Hillier decided early on that, to include all the clippings and the disparate strands of Betjeman's life, he would have to divide his book into discrete chapters whose timelines would overlap. To be fair, perhaps, under the burden of time as much as by the weight of the book, A.N.Wilson only opened the chapter "Tame and Tide"; the turgid detail of which should have been left in the archives; but it is a rare chapter. All along the middle way this biography is peppered with humour and laughter, gossip about the establishment, royalty and the cosy world of the early BBC, UK secret services, Mrs Orwell's Ministry of Information and self-serving who went "up to" Oxford. Sidney Bernstein's "main contention was that propaganda must be completely concealed behind a screen of entertainment." The book depicts a sleazy privileged, self-righteous group where TV presenters, as forgotten now as their programmes, jostled with Princess Margaret and the gentry. Quite rightly, the curious are indulged with no less than FOUR photographs of the Spartan accommodation that Anthony Armstrong-Jones offered Betjeman for a while, which the exotically beautiful Princess Margaret crossed the Thames to reach by the Deptford ferry, "incognito, muffled up and unrecognisable to have drinks with Armstrong-Jones in the Rotherhithe flat, after an official visit with Lady Elizabeth to the Dockland Settlement in the Isle of Dogs."

    Betjeman's Daily Herald reviews provide a rich vein of material. Hillier believes Betjeman "treats his readers as intimates, allowing them to see the depressed state of his mind": Films are "temporary relief from the misery of being alive"; "an event in my gloomy existence."

    Here, from the Herald, Betjeman on the hopelessness of translating poetry: "Translation does not, because it cannot, preserve the poetry. Indeed it is worth learning Greek simply to read Homer: just take one of Homer's great and best known phrases "polyewfloisboyolasseez" (I write it phonetically). That means, literally translated, "of the loud-sounding sea". It doesn't seem great shakes in English. But roll the Greek over on your tongue again slowly and hear if it does not describe a breaker tumbling about in foam and finally hissing up the shingle." Betjeman always saw himself at school, not only as the teacher one could love, but also as the precocious boy who would try the patience of the best.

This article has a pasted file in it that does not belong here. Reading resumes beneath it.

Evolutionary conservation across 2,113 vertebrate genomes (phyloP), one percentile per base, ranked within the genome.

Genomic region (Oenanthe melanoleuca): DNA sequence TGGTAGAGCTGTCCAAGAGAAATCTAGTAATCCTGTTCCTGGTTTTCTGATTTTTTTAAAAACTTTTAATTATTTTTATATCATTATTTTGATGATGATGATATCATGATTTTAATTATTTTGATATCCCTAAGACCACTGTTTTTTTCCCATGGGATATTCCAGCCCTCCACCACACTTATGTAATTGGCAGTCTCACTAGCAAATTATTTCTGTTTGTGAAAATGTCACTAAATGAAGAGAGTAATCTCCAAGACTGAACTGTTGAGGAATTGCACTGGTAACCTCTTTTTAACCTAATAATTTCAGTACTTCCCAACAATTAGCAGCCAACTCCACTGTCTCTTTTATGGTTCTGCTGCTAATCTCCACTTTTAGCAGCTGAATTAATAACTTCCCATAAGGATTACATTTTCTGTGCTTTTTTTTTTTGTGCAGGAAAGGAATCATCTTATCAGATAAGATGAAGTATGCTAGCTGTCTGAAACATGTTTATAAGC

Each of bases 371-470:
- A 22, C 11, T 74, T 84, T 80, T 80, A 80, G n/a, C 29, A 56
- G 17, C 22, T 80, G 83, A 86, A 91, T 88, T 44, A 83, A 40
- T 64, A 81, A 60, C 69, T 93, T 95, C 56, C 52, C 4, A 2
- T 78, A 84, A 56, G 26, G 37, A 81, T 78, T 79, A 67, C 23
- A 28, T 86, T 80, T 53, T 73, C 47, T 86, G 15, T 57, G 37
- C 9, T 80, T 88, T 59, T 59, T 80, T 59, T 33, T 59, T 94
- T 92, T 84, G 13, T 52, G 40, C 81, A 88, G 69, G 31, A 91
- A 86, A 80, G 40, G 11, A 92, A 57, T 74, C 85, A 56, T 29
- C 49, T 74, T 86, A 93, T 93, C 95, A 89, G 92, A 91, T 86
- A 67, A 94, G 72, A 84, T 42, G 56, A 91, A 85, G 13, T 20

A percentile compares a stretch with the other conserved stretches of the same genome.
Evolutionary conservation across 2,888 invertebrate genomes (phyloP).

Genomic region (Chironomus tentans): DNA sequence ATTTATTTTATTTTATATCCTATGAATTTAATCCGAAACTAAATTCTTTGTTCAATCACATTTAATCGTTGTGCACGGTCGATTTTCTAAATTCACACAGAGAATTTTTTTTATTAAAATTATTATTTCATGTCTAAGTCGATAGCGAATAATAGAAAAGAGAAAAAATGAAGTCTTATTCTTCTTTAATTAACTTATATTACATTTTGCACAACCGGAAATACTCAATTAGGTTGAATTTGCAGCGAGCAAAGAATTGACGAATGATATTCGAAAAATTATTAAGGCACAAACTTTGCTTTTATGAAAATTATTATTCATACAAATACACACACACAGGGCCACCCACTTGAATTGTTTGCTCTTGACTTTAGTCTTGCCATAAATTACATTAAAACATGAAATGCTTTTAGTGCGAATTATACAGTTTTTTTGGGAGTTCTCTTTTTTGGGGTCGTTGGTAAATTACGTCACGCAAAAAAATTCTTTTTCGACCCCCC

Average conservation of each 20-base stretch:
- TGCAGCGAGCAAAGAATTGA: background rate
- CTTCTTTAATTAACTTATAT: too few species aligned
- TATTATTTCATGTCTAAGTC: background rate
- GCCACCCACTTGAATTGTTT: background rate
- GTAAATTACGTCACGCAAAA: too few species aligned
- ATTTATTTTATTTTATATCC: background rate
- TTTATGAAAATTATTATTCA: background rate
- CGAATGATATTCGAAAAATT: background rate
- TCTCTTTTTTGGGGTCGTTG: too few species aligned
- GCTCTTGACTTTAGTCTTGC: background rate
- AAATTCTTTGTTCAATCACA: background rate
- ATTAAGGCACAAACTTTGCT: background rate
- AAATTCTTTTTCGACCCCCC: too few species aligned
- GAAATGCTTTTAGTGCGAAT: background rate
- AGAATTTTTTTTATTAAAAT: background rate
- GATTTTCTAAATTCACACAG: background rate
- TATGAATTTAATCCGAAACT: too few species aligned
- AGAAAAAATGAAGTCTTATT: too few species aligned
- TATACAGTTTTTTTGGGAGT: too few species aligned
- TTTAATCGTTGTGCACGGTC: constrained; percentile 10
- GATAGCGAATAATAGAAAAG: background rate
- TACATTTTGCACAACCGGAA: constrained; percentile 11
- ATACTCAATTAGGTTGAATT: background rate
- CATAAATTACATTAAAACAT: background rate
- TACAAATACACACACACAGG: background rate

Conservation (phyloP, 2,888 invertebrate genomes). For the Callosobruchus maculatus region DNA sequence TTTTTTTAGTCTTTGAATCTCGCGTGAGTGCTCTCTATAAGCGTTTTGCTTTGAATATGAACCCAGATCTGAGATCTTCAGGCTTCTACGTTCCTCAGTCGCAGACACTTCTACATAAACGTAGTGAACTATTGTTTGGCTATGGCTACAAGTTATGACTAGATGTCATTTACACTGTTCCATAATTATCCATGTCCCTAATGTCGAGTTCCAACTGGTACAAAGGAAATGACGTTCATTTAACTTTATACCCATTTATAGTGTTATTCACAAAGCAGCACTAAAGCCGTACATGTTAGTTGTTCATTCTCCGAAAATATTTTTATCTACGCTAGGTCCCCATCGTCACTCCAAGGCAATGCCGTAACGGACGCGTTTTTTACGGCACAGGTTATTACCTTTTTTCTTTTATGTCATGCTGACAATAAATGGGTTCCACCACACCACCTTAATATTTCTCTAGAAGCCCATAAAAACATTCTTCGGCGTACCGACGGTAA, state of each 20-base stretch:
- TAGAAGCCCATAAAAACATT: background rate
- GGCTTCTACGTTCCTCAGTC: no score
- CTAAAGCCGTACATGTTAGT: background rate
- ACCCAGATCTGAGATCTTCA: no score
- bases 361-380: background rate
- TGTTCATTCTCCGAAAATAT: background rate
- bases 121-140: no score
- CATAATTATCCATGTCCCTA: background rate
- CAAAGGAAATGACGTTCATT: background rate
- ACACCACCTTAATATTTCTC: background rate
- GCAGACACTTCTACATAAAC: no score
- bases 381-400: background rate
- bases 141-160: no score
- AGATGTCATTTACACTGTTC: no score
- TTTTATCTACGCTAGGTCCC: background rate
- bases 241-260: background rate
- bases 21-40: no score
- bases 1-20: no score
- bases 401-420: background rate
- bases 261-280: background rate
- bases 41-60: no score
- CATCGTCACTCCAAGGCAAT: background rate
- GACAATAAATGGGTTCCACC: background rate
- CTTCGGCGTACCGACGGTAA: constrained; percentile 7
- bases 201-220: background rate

Like Wodehouse, who recalled Shakespeare's "the fretful porpentine"; laughing at school till he died; Betjeman is tickled by the word "Remembrancer". "A term applied in England to several officers, having various functions, their duty originally being to bring certain matters to the attention of the proper persons at the proper time." We laugh too. On page 547 our prankster telephones "The City Rembrancer" to ask exactly what it was that Betjeman had to remember that day.

    The Visionary: In June 1935 Betjeman wants to evolve a technique for short stories for radio: "with sound effects worked into the plot and taking the place of essential description".
    The Moralist: Speaking up on behalf of a patron who was boasting in a pub that he was claiming welfare for dependents who did not exist; Betjeman spoke out loud and bold of the realms of gold: "there are those restaurants where the waiter will buy your bill from you if you have paid in cash, and sell it to an executive who can show it in for expenses. I doubt if Mr James Morrison did that kind of thing. He was a boot-repairer."

    The Poet: "He is aware not only of the Saxon mouldings round the font but also of the tin bowl from the chain stores which the church-worker has left on top." A "particular intuition for knowing when a thing has been forgotten but is not yet decently out of date, for recognising the vanishing point of some word - electrolier metro-land and bringing it back to use with a shock of pathos so striking that these resurrected words become Betjeman-words."

    The Obtuse: "John took it for granted that his readers had been to public school."

    The Shyster: "John liked this kind of panel programme which required him to do no gruelling research, but just live by his wits."